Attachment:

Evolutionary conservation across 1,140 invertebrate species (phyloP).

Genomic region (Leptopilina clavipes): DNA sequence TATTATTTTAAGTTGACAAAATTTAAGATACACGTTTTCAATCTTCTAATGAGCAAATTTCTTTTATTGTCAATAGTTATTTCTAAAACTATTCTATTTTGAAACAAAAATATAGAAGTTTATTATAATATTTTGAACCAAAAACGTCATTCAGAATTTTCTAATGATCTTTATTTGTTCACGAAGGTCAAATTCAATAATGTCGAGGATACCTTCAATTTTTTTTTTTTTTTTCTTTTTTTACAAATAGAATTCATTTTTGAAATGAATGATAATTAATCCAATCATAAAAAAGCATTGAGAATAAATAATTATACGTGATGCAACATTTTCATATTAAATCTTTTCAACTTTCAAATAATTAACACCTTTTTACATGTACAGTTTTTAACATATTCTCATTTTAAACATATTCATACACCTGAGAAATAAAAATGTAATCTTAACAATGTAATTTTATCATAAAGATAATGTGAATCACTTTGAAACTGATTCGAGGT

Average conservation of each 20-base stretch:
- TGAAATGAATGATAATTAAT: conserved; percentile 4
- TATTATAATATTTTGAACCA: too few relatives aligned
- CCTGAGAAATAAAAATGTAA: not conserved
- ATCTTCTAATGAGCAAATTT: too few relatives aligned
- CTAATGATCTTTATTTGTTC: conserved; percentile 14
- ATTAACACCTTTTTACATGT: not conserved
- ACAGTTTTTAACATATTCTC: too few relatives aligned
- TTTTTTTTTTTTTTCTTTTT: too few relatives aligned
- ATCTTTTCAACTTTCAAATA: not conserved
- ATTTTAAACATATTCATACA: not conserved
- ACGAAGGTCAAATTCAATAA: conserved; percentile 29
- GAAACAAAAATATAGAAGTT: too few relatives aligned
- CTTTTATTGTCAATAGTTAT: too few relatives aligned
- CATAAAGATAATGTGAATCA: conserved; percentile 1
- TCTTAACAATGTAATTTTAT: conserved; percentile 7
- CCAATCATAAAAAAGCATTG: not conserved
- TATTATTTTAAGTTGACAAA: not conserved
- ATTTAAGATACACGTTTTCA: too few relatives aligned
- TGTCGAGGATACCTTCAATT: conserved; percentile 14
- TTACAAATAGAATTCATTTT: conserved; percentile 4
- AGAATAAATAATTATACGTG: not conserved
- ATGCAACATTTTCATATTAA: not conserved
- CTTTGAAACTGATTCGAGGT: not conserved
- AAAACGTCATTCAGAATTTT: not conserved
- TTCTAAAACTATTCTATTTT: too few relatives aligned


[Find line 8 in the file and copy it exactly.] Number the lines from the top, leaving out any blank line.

- CTAATGATCTTTATTTGTTC: conserved; percentile 14